Verizon shuts the door on reviving unlimited data

"At this point, we are not going to entertain" bringing back such a plan, Verizon's chief financial officer says, regardless of rival AT&T's decision otherwise.

Roger Cheng Former Executive Editor / Head of News
Roger Cheng (he/him/his) was the executive editor in charge of CNET News, managing everything from daily breaking news to in-depth investigative packages. Prior to this, he was on the telecommunications beat and wrote for Dow Jones Newswires and The Wall Street Journal for nearly a decade and got his start writing and laying out pages at a local paper in Southern California. He's a devoted Trojan alum and thinks sleep is the perfect -- if unattainable -- hobby for a parent.
Expertise Mobile, 5G, Big Tech, Social Media Credentials
  • SABEW Best in Business 2011 Award for Breaking News Coverage, Eddie Award in 2020 for 5G coverage, runner-up National Arts & Entertainment Journalism Award for culture analysis.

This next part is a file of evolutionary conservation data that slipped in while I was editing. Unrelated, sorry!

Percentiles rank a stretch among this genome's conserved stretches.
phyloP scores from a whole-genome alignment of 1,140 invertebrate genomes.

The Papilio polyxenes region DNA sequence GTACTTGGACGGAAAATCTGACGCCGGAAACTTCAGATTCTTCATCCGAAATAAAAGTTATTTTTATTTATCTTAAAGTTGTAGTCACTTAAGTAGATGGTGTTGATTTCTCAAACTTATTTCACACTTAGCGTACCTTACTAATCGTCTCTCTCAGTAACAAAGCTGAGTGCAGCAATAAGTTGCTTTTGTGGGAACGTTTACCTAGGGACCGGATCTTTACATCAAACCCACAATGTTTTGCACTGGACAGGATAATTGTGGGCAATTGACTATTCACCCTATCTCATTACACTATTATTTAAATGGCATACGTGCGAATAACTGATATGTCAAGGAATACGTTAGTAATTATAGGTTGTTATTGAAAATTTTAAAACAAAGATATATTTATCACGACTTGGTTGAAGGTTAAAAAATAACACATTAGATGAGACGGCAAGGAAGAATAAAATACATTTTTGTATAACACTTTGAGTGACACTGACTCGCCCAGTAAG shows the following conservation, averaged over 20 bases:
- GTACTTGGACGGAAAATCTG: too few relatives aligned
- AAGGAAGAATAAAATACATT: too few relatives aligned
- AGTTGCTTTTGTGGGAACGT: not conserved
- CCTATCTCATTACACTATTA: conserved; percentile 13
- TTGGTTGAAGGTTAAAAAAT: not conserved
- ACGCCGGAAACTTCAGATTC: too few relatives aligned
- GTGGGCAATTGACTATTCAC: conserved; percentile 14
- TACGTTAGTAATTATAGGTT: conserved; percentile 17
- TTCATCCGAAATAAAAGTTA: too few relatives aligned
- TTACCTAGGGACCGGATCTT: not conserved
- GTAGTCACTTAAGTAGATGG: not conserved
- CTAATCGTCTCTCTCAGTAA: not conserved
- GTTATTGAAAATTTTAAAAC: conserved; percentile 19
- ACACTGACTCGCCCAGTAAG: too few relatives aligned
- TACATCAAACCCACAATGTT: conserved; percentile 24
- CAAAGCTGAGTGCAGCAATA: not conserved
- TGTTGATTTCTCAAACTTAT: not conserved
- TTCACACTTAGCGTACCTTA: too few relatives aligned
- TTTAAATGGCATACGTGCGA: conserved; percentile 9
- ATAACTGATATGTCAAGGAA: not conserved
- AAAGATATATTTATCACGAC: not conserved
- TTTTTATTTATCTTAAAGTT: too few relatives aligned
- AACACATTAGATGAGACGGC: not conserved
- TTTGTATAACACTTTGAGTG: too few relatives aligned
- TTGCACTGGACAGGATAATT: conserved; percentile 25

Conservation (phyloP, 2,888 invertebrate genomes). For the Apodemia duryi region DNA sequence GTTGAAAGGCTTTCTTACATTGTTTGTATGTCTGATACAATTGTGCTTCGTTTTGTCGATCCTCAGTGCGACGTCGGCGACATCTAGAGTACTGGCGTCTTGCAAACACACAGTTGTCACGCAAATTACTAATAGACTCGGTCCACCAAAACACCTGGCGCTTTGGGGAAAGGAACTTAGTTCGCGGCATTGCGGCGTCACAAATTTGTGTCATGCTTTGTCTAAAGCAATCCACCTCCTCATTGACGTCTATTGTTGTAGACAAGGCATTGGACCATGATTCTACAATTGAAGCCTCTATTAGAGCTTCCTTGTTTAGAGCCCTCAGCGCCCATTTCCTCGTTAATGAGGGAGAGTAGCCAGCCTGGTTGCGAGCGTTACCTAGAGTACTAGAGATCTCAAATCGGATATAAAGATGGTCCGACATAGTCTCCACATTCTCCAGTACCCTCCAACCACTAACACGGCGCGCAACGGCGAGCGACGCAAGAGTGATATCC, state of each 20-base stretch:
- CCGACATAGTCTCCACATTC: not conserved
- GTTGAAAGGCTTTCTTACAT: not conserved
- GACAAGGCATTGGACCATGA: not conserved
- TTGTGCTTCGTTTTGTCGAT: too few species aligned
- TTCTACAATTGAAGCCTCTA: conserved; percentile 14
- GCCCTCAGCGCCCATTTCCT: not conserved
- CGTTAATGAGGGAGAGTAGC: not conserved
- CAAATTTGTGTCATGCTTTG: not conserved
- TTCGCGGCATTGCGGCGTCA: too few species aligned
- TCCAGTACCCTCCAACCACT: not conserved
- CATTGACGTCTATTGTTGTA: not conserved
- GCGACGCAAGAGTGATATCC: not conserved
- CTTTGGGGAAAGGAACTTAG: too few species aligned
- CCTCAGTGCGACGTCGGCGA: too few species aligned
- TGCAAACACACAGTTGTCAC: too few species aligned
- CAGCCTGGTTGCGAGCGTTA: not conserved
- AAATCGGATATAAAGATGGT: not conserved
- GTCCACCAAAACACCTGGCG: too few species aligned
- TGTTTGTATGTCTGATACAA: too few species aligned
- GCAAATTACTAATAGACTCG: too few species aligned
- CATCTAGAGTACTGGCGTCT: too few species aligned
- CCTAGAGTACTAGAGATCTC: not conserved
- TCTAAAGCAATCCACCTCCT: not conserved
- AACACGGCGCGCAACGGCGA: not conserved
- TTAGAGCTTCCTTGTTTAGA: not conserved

Roger Cheng

Don't expect to see a slew of promotions from Verizon in the coming months. "We can't react to everything in the marketplace," says CFO Fran Shammo.

Sarah Tew / CBS Interactive

Don't hold your breath for unlimited data to make a comeback at Verizon Wireless.

"At this point, we are not going to entertain unlimited," Verizon Chief Financial Officer Fran Shammo said in an interview Thursday following the company's fourth-quarter earnings report.

Verizon, the nation's largest wireless carrier, won't be following in the footsteps of rival AT&T, which last week brought back the unlimited-data option for customers who also subscribe to its DirecTV or U-Verse TV services.

Unlimited data, which lets you wirelessly stream all the music and video (and anything else) you want to your phone, has been increasingly difficult to come by as carriers have raised prices or ditched the plans entirely. Both Verizon and AT&T ended their unlimited offers in 2010, though many customers have clung to grandfathered plans.

AT&T's new offer is a limited-time promotion, though the company hasn't specified when it will end.

In addition to dropping any hopes that Verizon might revive an unlimited plan, don't expect to see a slew of promotions from the New York-based carrier in coming months. The company won't necessarily match everything its rivals toss out, according to Shammo.

"Promotions come and go," he said. "We can't react to everything in the marketplace."